SEC Asks Court to Order Telegram To Pay $1.2b

The Securities and Exchange Commission (SEC) filed a proposed judgment on Thursday in the Southern District of New York asking the court to order Telegram to pay back $1.2 billion of its $1.7 billion initial coin offering (ICO) and a civil penalty of $18.5 million.

The proposed judgment enjoins defendants from violating Section 5 of the Securities Act of 1933; by selling a security and other related means unless there is a registration statement. Additionally, in compliance with the Securities Exchange Act of 1934, for the next three years defendants must give the SEC a 45 day notice before they participate in “an issuance of ‘cryptocurrencies,’ ‘digital coins,’ ‘digital tokens,’ or any similar digital asset issued or transferred using distributed ledger technology”; they do not need to get prior approval or consent beyond what is required. Telegram must disgorge $1,224,000,000; this is offset by $1,193,400,000 as a termination amount as defined in the Purchase Agreements for Grams, which means that this is the amount it will pay back to investors from the original contracts and $30,600,000 as additional termination amounts to pay parties within three years of the final judgment if they do not take the immediate payout. Telegram is also subject to a civil penalty of $18.5 million under the proposed agreement. The SEC notes that if after this judgment there is any false or misleading information or materials to the SEC, Telegram could be subject to another civil penalty, which Telegram cannot challenge.

The proposed judgment notes that Telegram did not admit any wrongdoing and the right to appeal this judgment has been waived. The preliminary injunction expires if the judgment is approved. The agreement notes that Telegram agreed to the $18.5 million civil penalty in a June 11 agreement. The SEC will send the penalty payment to the Treasury and it will be treated as “penalties paid to the government for all purposes.”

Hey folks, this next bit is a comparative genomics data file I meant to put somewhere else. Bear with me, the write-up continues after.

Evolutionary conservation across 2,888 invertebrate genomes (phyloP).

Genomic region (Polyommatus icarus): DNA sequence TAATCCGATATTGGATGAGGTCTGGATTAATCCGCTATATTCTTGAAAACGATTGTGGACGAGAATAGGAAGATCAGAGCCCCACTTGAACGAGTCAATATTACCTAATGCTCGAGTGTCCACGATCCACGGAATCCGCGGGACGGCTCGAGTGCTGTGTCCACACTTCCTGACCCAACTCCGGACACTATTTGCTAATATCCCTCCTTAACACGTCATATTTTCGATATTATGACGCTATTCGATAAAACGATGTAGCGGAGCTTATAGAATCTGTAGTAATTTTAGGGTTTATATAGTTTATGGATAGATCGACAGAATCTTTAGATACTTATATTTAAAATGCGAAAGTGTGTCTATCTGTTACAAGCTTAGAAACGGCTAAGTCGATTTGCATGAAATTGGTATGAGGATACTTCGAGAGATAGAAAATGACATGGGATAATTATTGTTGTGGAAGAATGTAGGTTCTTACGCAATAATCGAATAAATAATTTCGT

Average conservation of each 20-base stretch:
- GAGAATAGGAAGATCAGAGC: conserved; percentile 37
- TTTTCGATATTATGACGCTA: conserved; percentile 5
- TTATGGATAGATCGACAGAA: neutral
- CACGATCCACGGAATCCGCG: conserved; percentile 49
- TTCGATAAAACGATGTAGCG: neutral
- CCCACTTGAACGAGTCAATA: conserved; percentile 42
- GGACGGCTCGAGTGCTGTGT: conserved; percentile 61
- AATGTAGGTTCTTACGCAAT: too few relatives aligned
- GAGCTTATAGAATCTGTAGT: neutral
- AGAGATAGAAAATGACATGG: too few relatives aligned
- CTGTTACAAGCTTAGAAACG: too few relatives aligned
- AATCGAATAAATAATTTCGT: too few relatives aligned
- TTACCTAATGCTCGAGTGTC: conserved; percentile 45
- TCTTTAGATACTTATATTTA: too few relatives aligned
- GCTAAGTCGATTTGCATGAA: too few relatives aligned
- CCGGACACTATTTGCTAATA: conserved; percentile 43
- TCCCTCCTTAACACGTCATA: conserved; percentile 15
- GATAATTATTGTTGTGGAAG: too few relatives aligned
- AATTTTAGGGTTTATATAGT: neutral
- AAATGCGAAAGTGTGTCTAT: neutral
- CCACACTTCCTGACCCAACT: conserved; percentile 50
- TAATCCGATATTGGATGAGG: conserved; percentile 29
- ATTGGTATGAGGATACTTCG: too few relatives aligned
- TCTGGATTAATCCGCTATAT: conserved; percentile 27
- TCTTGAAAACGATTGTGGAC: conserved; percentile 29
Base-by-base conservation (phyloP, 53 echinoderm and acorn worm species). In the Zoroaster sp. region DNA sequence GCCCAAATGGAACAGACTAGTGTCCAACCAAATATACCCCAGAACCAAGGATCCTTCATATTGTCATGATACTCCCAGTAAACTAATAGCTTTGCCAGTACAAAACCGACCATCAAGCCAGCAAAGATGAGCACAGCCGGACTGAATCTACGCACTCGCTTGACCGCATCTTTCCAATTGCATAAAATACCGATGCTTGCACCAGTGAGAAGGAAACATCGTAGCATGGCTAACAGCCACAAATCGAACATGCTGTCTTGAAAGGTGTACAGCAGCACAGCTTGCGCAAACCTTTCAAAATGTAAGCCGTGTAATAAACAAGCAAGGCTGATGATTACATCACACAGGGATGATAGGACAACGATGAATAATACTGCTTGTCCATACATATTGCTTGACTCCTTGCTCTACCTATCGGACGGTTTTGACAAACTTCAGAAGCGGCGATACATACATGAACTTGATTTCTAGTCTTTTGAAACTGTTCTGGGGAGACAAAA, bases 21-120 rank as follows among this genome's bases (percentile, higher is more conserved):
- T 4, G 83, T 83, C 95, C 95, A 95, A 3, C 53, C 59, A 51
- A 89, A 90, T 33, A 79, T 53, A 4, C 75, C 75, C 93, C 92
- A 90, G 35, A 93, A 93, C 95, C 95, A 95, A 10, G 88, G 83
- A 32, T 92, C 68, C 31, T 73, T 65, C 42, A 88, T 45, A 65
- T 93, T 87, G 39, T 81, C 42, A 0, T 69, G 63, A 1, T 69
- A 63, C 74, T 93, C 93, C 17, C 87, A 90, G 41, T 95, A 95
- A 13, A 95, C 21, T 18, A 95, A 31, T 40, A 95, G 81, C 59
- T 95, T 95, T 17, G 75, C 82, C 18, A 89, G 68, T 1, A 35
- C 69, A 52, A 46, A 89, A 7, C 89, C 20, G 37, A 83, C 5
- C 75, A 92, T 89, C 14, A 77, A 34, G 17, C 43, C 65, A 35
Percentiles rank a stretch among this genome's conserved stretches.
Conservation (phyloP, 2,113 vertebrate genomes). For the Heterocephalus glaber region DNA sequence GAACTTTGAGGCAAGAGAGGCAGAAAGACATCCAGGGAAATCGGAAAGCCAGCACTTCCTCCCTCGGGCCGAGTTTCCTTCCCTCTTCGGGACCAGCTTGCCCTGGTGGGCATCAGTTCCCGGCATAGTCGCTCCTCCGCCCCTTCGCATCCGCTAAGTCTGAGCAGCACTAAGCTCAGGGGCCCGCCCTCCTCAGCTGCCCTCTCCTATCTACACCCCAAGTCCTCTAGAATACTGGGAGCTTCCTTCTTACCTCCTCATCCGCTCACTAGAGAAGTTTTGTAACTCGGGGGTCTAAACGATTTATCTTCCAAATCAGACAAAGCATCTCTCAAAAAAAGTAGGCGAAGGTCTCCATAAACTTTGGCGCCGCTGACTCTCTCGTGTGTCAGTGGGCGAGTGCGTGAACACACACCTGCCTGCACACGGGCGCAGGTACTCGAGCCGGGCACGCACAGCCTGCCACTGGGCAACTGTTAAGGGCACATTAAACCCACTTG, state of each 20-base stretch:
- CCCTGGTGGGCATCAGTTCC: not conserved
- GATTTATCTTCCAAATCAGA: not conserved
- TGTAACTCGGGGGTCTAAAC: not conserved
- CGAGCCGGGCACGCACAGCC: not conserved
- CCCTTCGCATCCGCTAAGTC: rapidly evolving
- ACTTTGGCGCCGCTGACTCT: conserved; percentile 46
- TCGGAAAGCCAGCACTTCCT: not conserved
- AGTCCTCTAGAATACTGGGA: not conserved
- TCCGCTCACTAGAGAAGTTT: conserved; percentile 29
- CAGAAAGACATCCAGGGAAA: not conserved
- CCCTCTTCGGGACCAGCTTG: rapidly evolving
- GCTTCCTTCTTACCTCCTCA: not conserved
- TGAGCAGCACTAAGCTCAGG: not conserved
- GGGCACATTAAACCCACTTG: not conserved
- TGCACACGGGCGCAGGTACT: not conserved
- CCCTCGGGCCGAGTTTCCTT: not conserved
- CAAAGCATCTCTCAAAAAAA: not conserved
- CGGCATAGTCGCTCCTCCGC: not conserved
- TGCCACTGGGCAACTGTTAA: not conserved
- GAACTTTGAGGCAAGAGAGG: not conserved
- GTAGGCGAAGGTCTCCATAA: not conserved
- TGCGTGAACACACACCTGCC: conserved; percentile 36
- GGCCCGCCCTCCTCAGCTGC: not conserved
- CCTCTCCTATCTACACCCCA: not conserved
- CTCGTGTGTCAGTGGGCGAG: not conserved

Pavel Durov, founder of Telegram stated, “Regrettably, we were unable to launch the TON platform by our deadline date due to the preliminary injunction ordered by the Court, and thus had to return the remaining funds to purchasers under our contractual agreements. Since we saw limited value in pursuing the court case further, we welcomed the opportunity to resolve it without admitting or denying our liability.”

Durov continued, “Today’s proposed settlement reconfirms our commitment to repay the remaining funds to purchasers under the Purchase Agreements. We’ve already repaid more than 1.2bn to the purchasers either directly or in the form of loans.”

In January the SEC filed an emergency motion to order Telegram to disclose how the $1.7 billion it raised in its ICO was spent. Later that month, both parties filed motions for summary judgment; the SEC argued that Telegram raised funds through an unregistered securities offering through the sale of its Gram tokens and Telegram countered that Grams is not a security. In March, the court granted SEC an injunction against Telegram. Lastly, Telegram announced it would shut down its blockchain operation and Gram cryptocurrency after the court’s injunction and its continued litigation with the SEC.

This proposal could potentially end a disagreement that has gone on since October 2019.

Telegram is represented by Skadden, Arps, Slate, Meagher & Flom LLP.